I am no stranger to games that encourage, or actively require grinding. I played Everquest for several years, and I can vividly remember spending hours at a time starting at an empty spot on my screen that would, every six minutes, be populated with a single monster, which I would then kill.
The six minutes between spawns were largely spent with my character sitting down to maximize health regeneration so that I’d be ready for the next one.
I did this for HOURS. Mostly while eating unhealthy snacks.
So in comparison, grinding my way through the first Chrono Circle season pass wasn’t THAT bad. I only needed to, basically, play the game 19 times before I unlocked all of the cosmetics.
This is also my first time completing a “season pass” in any game. They are silly things, and I didn’t understand the mechanic behind them for quite a long time. “DLC, but you don’t get everything you paid for unless you log in every day for a month” was such a foreign concept that my mind dismissed it out of hand as being ridiculous.
Nonetheless, that’s apparently how they work and they’re a Thing that we are unlikely to see the end of any time soon.
Chrono Circle’s Season Pass was, at least, less ridiculous. You didn’t have to pay for it separately – you make progress on it simply by signing in to your AM Pass account and then playing the game. The only manual step needed is to sign on to the Chrono Circle web site and click the claim buttons for every reward you unlock.
So while I did play a LITTLE more Chrono Circle than I might have otherwise in order to unlock the final item in the Season Pass, it was just playing more of a game I already enjoyed. I also had, like, two months to play the 19 games needed to max it out.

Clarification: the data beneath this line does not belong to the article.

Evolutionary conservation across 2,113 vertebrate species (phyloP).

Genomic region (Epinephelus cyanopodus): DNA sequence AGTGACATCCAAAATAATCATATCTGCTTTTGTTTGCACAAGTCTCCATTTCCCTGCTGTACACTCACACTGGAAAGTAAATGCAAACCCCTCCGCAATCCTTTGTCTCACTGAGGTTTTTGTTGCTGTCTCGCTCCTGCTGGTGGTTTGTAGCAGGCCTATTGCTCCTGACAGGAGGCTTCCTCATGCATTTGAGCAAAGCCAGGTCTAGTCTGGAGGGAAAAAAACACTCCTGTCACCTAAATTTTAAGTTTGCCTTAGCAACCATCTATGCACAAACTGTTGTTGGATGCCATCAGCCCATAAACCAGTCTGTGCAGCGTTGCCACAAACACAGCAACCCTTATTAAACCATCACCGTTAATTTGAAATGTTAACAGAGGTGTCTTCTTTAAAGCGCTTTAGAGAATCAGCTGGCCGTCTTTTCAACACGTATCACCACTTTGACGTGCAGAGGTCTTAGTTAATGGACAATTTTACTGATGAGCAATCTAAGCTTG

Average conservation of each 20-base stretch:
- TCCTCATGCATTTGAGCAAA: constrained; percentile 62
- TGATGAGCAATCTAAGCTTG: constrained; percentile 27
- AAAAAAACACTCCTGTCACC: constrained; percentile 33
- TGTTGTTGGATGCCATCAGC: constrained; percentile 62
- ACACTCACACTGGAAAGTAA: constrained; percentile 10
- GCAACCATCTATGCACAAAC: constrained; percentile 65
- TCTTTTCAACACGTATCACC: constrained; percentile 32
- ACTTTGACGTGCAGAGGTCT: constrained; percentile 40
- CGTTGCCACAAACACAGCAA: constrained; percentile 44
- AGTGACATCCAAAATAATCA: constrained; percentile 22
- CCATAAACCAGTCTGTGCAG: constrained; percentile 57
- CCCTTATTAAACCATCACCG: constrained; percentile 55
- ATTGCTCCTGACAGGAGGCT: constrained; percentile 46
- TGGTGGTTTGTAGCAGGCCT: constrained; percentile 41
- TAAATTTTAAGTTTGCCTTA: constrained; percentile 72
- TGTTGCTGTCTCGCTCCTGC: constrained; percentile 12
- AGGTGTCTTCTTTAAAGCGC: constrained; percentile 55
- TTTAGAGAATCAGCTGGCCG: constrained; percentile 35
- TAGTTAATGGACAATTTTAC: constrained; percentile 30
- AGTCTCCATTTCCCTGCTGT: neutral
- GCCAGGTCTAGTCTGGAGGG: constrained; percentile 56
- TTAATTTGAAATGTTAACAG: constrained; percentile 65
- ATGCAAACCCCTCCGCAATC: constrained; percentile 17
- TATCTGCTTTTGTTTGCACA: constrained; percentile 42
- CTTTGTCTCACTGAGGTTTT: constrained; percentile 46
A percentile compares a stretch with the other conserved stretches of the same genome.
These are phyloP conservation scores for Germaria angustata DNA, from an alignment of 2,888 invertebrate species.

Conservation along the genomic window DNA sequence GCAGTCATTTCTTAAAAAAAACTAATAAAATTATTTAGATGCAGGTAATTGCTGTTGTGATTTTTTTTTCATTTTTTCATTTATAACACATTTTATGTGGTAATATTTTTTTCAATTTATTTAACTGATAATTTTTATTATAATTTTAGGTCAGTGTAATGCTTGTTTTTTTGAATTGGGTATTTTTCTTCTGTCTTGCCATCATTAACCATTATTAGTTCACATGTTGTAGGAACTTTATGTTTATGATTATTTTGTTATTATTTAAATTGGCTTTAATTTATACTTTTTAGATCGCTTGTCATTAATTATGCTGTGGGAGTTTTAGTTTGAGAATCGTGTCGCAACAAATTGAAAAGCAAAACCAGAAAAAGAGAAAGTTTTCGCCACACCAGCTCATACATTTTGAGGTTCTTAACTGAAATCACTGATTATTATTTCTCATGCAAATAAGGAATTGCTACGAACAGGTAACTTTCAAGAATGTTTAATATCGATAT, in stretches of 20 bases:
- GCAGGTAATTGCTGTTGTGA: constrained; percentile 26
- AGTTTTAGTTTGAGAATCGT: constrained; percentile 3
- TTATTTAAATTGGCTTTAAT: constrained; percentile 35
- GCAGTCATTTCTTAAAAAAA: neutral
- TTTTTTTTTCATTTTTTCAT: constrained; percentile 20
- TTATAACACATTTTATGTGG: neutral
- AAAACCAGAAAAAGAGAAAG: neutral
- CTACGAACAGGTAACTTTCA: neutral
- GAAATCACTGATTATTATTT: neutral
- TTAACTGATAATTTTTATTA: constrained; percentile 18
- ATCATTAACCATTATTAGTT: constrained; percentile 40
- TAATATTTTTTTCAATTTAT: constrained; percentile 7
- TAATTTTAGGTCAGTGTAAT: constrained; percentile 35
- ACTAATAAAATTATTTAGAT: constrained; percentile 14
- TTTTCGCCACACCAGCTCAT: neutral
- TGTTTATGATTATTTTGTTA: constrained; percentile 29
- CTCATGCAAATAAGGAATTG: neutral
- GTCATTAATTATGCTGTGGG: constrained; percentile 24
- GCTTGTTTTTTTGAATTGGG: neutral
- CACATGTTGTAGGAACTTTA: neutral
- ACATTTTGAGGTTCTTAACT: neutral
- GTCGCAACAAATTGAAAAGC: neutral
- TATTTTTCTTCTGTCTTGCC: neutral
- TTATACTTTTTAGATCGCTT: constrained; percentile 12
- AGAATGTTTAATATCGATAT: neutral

But, looking back, it was a little dumb. Chrono Circle is a rhythm arcade game in an environment littered with the burned-out husks of rhythm games that failed to catch on. The nearest Round One has like, FOUR Wacca cabinets – that’s a game that released in 2019 and has already had its online service element canceled. There is a SUPER high chance that the cosmetics I unlocked will have a shelf life roughly equivalent to the sour cream you opened two weeks ago when you were making tacos and then put back in the fridge planning to make more later and then just never got around to.
Man, I have made some pretty tortured analogies in the last 15 years of occasionally updating this blog, but that may rank in my top 10. Moving on.
I think what I’m getting at is this. I’m enjoying this game, with its mix of high-voltage music and seizure-inducing flashing lights and haptic feedback, and it’s kind of cool that I have some limited-edition virtual items to customize the game presentation for me… but there’s definitely a realization of how ephemeral they all are and how grinding specifically to fill a bar to get them would be a particularly silly thing to do.
Good thing I didn’t do that! Right?